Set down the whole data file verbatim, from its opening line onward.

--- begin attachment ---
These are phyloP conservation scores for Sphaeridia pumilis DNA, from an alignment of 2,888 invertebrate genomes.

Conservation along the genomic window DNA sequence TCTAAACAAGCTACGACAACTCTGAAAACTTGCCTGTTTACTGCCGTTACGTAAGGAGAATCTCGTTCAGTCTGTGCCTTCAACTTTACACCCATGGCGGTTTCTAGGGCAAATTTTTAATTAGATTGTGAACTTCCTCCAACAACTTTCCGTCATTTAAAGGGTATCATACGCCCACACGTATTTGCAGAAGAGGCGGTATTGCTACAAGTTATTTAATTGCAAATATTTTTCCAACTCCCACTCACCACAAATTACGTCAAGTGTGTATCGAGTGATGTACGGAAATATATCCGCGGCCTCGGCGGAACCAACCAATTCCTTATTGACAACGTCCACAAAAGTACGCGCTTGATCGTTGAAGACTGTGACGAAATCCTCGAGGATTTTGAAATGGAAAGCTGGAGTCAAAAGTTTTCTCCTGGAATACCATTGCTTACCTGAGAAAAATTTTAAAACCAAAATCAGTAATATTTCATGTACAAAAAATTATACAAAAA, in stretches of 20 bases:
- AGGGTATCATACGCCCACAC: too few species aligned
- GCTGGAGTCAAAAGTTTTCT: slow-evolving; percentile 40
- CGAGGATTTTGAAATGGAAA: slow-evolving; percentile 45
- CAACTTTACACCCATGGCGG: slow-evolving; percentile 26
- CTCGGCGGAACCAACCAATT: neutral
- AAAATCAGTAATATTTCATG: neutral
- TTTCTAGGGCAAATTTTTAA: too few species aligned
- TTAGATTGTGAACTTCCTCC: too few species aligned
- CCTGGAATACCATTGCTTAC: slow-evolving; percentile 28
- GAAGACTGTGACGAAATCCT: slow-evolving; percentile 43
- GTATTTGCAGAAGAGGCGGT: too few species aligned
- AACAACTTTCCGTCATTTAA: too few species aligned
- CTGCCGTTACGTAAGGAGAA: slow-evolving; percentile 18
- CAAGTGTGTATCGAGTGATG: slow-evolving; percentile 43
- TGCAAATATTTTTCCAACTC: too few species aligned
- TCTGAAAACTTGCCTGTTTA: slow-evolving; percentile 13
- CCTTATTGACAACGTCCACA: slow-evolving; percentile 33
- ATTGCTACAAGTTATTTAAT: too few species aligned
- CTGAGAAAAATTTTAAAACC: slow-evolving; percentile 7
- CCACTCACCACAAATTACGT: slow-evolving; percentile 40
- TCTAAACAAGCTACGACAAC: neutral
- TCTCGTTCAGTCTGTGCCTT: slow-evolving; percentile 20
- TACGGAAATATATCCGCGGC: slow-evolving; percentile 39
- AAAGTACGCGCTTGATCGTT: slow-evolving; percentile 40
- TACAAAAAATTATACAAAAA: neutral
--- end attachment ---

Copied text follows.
These are phyloP conservation scores for Sphaeridia pumilis DNA, from an alignment of 2,888 invertebrate genomes.

Conservation along the genomic window DNA sequence TCTAAACAAGCTACGACAACTCTGAAAACTTGCCTGTTTACTGCCGTTACGTAAGGAGAATCTCGTTCAGTCTGTGCCTTCAACTTTACACCCATGGCGGTTTCTAGGGCAAATTTTTAATTAGATTGTGAACTTCCTCCAACAACTTTCCGTCATTTAAAGGGTATCATACGCCCACACGTATTTGCAGAAGAGGCGGTATTGCTACAAGTTATTTAATTGCAAATATTTTTCCAACTCCCACTCACCACAAATTACGTCAAGTGTGTATCGAGTGATGTACGGAAATATATCCGCGGCCTCGGCGGAACCAACCAATTCCTTATTGACAACGTCCACAAAAGTACGCGCTTGATCGTTGAAGACTGTGACGAAATCCTCGAGGATTTTGAAATGGAAAGCTGGAGTCAAAAGTTTTCTCCTGGAATACCATTGCTTACCTGAGAAAAATTTTAAAACCAAAATCAGTAATATTTCATGTACAAAAAATTATACAAAAA, in stretches of 20 bases:
- AGGGTATCATACGCCCACAC: too few species aligned
- GCTGGAGTCAAAAGTTTTCT: slow-evolving; percentile 40
- CGAGGATTTTGAAATGGAAA: slow-evolving; percentile 45
- CAACTTTACACCCATGGCGG: slow-evolving; percentile 26
- CTCGGCGGAACCAACCAATT: neutral
- AAAATCAGTAATATTTCATG: neutral
- TTTCTAGGGCAAATTTTTAA: too few species aligned
- TTAGATTGTGAACTTCCTCC: too few species aligned
- CCTGGAATACCATTGCTTAC: slow-evolving; percentile 28
- GAAGACTGTGACGAAATCCT: slow-evolving; percentile 43
- GTATTTGCAGAAGAGGCGGT: too few species aligned
- AACAACTTTCCGTCATTTAA: too few species aligned
- CTGCCGTTACGTAAGGAGAA: slow-evolving; percentile 18
- CAAGTGTGTATCGAGTGATG: slow-evolving; percentile 43
- TGCAAATATTTTTCCAACTC: too few species aligned
- TCTGAAAACTTGCCTGTTTA: slow-evolving; percentile 13
- CCTTATTGACAACGTCCACA: slow-evolving; percentile 33
- ATTGCTACAAGTTATTTAAT: too few species aligned
- CTGAGAAAAATTTTAAAACC: slow-evolving; percentile 7
- CCACTCACCACAAATTACGT: slow-evolving; percentile 40
- TCTAAACAAGCTACGACAAC: neutral
- TCTCGTTCAGTCTGTGCCTT: slow-evolving; percentile 20
- TACGGAAATATATCCGCGGC: slow-evolving; percentile 39
- AAAGTACGCGCTTGATCGTT: slow-evolving; percentile 40
- TACAAAAAATTATACAAAAA: neutral